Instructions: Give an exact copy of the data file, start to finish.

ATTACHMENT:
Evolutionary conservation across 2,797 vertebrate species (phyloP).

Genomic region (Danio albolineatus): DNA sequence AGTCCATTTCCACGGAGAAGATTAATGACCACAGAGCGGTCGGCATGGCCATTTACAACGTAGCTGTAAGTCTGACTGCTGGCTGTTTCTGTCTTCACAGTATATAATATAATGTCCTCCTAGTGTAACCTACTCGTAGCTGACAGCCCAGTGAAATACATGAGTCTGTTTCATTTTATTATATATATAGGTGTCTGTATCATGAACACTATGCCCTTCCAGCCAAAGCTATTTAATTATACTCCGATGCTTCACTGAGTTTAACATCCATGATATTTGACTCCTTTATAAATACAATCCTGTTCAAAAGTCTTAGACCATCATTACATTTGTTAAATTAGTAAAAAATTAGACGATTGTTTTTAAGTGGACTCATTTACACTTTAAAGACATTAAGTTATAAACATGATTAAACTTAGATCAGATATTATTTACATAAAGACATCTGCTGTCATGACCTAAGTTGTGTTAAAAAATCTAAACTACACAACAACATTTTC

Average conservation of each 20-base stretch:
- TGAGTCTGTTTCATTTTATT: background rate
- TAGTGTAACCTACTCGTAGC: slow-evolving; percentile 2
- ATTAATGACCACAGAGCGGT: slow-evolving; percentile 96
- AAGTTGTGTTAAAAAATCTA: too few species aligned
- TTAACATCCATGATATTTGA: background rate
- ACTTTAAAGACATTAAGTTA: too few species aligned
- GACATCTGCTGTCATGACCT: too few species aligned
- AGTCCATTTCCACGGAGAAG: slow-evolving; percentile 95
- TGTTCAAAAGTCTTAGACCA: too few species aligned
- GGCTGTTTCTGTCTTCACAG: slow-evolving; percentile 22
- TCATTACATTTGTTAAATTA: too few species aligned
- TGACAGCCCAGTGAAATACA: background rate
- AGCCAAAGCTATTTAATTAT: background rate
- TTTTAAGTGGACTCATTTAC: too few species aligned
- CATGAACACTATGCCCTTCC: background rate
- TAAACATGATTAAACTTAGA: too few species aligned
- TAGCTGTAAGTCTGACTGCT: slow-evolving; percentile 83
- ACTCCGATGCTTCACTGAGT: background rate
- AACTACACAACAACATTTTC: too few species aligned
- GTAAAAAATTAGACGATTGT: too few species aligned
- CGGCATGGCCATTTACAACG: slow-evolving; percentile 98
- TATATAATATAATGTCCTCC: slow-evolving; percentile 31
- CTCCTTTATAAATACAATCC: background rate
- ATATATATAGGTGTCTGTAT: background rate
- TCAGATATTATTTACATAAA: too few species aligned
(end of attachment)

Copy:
Evolutionary conservation across 2,797 vertebrate species (phyloP).

Genomic region (Danio albolineatus): DNA sequence AGTCCATTTCCACGGAGAAGATTAATGACCACAGAGCGGTCGGCATGGCCATTTACAACGTAGCTGTAAGTCTGACTGCTGGCTGTTTCTGTCTTCACAGTATATAATATAATGTCCTCCTAGTGTAACCTACTCGTAGCTGACAGCCCAGTGAAATACATGAGTCTGTTTCATTTTATTATATATATAGGTGTCTGTATCATGAACACTATGCCCTTCCAGCCAAAGCTATTTAATTATACTCCGATGCTTCACTGAGTTTAACATCCATGATATTTGACTCCTTTATAAATACAATCCTGTTCAAAAGTCTTAGACCATCATTACATTTGTTAAATTAGTAAAAAATTAGACGATTGTTTTTAAGTGGACTCATTTACACTTTAAAGACATTAAGTTATAAACATGATTAAACTTAGATCAGATATTATTTACATAAAGACATCTGCTGTCATGACCTAAGTTGTGTTAAAAAATCTAAACTACACAACAACATTTTC

Average conservation of each 20-base stretch:
- TGAGTCTGTTTCATTTTATT: background rate
- TAGTGTAACCTACTCGTAGC: slow-evolving; percentile 2
- ATTAATGACCACAGAGCGGT: slow-evolving; percentile 96
- AAGTTGTGTTAAAAAATCTA: too few species aligned
- TTAACATCCATGATATTTGA: background rate
- ACTTTAAAGACATTAAGTTA: too few species aligned
- GACATCTGCTGTCATGACCT: too few species aligned
- AGTCCATTTCCACGGAGAAG: slow-evolving; percentile 95
- TGTTCAAAAGTCTTAGACCA: too few species aligned
- GGCTGTTTCTGTCTTCACAG: slow-evolving; percentile 22
- TCATTACATTTGTTAAATTA: too few species aligned
- TGACAGCCCAGTGAAATACA: background rate
- AGCCAAAGCTATTTAATTAT: background rate
- TTTTAAGTGGACTCATTTAC: too few species aligned
- CATGAACACTATGCCCTTCC: background rate
- TAAACATGATTAAACTTAGA: too few species aligned
- TAGCTGTAAGTCTGACTGCT: slow-evolving; percentile 83
- ACTCCGATGCTTCACTGAGT: background rate
- AACTACACAACAACATTTTC: too few species aligned
- GTAAAAAATTAGACGATTGT: too few species aligned
- CGGCATGGCCATTTACAACG: slow-evolving; percentile 98
- TATATAATATAATGTCCTCC: slow-evolving; percentile 31
- CTCCTTTATAAATACAATCC: background rate
- ATATATATAGGTGTCTGTAT: background rate
- TCAGATATTATTTACATAAA: too few species aligned